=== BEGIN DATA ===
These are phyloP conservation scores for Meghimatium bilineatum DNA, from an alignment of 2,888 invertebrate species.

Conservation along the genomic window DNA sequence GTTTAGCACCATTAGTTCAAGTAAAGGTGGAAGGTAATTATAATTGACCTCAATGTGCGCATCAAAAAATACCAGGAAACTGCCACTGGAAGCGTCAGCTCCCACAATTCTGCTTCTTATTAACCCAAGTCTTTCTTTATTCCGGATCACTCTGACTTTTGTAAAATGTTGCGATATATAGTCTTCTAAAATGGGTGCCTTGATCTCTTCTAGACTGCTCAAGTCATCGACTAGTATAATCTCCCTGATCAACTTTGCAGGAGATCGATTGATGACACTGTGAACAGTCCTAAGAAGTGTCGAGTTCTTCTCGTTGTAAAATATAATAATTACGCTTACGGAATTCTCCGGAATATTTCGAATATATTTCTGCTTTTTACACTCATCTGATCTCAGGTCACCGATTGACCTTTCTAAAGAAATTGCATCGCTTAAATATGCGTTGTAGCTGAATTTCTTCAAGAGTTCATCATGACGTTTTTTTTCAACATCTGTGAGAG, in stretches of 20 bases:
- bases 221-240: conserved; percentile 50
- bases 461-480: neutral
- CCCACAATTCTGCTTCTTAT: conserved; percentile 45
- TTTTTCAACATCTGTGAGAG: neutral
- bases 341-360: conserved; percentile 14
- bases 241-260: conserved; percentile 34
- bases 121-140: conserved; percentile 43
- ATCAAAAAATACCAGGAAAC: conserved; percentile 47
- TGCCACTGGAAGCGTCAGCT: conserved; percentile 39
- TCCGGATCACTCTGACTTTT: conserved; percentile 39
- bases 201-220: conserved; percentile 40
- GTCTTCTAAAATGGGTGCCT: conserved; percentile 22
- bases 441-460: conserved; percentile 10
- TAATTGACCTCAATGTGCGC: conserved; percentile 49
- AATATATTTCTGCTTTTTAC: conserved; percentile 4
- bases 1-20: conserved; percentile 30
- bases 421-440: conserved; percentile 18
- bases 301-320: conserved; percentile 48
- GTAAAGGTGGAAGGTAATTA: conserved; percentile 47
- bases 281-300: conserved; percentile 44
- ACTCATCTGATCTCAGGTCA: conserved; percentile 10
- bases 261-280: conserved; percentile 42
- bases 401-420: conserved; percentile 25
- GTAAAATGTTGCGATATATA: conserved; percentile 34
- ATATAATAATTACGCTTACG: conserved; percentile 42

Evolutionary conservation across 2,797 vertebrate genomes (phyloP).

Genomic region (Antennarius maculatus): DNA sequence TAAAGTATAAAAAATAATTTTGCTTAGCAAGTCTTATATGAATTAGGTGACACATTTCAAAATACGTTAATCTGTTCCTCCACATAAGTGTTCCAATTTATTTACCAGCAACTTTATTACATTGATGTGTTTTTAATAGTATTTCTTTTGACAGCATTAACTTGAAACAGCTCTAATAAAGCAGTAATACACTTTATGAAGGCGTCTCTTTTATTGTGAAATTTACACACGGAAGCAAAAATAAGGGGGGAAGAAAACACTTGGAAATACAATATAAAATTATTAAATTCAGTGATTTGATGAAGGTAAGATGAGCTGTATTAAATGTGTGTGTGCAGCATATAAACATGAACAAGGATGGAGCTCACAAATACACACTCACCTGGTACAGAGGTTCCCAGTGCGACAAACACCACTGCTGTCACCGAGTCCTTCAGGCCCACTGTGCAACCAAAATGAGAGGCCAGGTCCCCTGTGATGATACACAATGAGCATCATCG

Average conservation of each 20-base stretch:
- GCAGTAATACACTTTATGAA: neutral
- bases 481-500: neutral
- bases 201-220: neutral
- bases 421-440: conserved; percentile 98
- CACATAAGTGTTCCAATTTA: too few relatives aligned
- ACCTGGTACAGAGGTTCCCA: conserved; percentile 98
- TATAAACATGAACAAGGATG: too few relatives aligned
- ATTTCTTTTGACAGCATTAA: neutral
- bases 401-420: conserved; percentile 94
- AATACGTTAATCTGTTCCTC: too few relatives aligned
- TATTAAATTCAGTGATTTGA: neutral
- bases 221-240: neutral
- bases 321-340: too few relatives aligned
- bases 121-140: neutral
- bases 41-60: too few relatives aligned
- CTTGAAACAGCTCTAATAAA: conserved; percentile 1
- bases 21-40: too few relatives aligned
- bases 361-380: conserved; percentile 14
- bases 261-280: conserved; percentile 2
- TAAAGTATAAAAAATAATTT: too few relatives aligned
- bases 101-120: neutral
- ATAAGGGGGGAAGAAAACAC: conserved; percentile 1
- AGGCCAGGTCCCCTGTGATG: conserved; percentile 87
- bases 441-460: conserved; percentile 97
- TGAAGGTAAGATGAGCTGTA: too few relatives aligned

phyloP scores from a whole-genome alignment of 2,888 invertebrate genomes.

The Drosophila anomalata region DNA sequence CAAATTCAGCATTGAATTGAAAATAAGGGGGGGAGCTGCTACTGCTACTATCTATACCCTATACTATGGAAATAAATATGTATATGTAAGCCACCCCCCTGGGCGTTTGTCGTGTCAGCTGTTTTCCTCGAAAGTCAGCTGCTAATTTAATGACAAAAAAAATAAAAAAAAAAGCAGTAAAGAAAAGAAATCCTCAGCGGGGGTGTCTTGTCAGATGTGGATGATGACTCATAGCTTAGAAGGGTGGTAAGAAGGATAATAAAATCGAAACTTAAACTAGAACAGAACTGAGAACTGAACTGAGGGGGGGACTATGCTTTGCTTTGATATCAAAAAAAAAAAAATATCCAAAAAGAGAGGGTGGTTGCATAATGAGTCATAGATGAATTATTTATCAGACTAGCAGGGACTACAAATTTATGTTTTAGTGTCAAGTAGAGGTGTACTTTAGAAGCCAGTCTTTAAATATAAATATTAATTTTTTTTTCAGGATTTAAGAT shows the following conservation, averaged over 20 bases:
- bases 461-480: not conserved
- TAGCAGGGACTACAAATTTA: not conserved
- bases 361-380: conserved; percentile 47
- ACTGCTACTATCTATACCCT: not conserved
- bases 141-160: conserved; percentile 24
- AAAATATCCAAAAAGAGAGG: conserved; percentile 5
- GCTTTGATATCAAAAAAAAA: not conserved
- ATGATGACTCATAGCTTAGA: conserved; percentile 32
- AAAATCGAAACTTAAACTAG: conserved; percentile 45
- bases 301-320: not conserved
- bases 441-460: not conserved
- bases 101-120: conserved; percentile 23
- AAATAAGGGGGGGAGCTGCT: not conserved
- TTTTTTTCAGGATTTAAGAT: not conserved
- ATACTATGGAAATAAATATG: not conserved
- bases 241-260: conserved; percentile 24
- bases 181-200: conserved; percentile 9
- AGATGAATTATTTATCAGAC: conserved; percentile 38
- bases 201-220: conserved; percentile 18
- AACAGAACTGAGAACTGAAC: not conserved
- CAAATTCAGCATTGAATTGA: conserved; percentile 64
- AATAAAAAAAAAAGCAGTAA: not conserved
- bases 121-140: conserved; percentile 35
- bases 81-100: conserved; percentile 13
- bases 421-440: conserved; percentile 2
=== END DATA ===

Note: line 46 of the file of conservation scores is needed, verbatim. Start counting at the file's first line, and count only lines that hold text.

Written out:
- CTTGAAACAGCTCTAATAAA: conserved; percentile 1